Anemone pun

Today’s Mother Goose and Grimm:

Mistaken anemone for mistaken identity. Phonologically distant, but interpretable because mistaken identity is an idiom, a formulaic expression, which is, moreover, appropriate to the context of the cartoon.

On the anemone joke front, there’s this complicated double-pun that served as the subtitle for my paper with Elizabeth Daingerfield Zwicky on imperfect puns (in Folia Linguistica (1986), here):

With fronds like these, who needs anemones?

(based on the formula With friends like these, who needs enemies?) This double pun then turns up in the animated feature Little Nemo (2003), as a question from a sea cucumber to a mollusk.

Meanwhile, With friends like these, who needs enemies? has been worked into a different double pun. From a collection of puns:

Natural Medicine: An anthropologist is studying a primitive society in the middle of the jungle when he develops constipation. Finding he has run out of medicine for that particular type of dysfunction, he tells the medicine doctor of the tribe he is studying. The medicine man tells him not to worry; his people sometimes suffer from the same malady but they simply chew the leaves of a particular fern. The anthropologist, figuring that he has nothing to lose (the fern wasn’t poisonous), decided to try this herbal medicine.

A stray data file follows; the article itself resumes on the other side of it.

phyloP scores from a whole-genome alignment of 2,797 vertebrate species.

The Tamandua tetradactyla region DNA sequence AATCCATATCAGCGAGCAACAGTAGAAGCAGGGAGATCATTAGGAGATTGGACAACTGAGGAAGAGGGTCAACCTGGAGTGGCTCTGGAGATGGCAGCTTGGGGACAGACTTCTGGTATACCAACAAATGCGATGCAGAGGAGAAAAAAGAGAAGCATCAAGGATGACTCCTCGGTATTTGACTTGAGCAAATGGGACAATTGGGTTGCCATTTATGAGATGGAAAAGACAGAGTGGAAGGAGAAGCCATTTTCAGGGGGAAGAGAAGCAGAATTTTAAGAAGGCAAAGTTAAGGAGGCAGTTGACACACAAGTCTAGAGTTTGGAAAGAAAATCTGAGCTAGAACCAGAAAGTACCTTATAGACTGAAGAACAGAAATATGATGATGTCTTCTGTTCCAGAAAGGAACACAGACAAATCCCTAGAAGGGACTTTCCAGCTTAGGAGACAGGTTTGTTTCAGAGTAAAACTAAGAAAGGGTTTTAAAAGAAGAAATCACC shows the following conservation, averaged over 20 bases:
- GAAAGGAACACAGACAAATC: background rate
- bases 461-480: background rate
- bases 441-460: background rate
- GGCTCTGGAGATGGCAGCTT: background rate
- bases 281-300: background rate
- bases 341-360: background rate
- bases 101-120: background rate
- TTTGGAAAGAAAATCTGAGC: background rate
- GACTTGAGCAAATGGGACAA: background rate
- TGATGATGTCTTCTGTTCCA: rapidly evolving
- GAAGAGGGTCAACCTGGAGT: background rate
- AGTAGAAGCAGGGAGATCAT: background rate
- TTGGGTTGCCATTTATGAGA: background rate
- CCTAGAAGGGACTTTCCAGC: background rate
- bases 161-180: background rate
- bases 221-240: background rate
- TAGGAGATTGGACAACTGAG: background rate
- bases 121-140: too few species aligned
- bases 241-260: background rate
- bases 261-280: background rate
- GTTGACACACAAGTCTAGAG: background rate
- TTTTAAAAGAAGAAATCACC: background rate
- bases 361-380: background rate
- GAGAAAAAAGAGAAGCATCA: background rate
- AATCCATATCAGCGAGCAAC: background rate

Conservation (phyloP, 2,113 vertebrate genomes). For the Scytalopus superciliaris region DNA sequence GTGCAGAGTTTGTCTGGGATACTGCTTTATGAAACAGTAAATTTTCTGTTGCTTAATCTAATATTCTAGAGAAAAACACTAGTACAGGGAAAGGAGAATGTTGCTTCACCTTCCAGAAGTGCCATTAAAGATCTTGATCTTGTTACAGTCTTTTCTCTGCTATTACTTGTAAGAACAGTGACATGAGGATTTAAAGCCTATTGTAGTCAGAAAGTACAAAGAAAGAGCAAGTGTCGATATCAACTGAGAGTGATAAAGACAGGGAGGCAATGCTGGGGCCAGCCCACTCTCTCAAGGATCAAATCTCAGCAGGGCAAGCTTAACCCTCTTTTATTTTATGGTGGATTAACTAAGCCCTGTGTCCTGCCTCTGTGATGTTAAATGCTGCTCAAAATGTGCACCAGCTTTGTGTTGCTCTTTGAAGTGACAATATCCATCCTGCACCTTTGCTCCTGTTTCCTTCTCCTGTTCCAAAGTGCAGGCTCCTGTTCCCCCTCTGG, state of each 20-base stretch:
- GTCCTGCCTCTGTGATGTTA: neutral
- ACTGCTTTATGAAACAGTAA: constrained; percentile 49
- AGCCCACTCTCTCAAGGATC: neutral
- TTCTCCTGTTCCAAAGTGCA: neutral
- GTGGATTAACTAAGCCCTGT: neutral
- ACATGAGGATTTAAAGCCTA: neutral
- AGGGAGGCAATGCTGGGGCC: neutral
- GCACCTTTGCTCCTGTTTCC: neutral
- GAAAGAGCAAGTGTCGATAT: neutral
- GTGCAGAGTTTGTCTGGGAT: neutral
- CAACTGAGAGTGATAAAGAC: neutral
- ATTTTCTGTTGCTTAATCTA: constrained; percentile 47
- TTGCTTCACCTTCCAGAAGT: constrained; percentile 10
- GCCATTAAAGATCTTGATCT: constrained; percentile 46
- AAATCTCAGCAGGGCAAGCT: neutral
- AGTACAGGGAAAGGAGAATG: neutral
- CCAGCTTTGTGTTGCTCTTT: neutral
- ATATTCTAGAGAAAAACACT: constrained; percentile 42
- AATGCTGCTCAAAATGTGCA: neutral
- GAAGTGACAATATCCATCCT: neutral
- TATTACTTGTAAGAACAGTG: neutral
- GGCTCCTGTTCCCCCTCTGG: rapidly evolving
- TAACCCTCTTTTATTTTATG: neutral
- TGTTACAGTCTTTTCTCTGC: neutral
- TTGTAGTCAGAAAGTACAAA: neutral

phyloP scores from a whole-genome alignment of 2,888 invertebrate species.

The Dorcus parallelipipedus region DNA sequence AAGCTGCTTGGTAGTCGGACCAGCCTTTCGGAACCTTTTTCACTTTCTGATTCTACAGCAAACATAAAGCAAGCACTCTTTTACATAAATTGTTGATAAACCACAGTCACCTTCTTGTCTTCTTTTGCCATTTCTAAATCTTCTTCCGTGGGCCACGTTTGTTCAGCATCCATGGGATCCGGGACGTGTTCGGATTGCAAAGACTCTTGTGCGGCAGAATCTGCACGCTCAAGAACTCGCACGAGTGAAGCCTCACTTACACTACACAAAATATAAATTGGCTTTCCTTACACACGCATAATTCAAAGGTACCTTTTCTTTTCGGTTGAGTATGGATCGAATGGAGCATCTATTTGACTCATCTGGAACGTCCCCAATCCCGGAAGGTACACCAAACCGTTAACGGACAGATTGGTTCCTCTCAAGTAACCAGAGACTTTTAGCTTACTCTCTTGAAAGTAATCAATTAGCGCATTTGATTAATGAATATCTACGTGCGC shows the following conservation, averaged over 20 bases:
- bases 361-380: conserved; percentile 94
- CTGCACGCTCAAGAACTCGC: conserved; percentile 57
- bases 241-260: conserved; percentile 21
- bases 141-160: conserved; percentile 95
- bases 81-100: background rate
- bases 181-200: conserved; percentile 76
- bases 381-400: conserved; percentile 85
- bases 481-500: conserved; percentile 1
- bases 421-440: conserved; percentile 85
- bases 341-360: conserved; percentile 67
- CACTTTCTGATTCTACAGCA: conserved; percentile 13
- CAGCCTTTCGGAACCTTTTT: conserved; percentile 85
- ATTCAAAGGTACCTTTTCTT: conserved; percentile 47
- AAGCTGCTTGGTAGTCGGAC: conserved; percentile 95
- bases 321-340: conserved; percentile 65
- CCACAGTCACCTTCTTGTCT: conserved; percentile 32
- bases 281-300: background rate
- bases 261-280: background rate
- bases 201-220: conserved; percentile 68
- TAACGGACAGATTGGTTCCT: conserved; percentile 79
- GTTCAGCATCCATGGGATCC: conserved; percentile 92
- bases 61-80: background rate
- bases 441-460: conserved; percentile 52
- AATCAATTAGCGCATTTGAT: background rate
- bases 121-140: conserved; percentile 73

The next morning he bumps into the medicine man, who asks if everything came out all right. The anthropologist replied that ferns had, indeed, worked very well, adding, “With fronds like these, who needs enemas?”

One Response to “Anemone pun”

  1. Randy Alexander Says:

    But suprasegmentally similar, and all but the first vowel match. All but the last consonant are alveolar. I think it would be hard to find a closer similarity.

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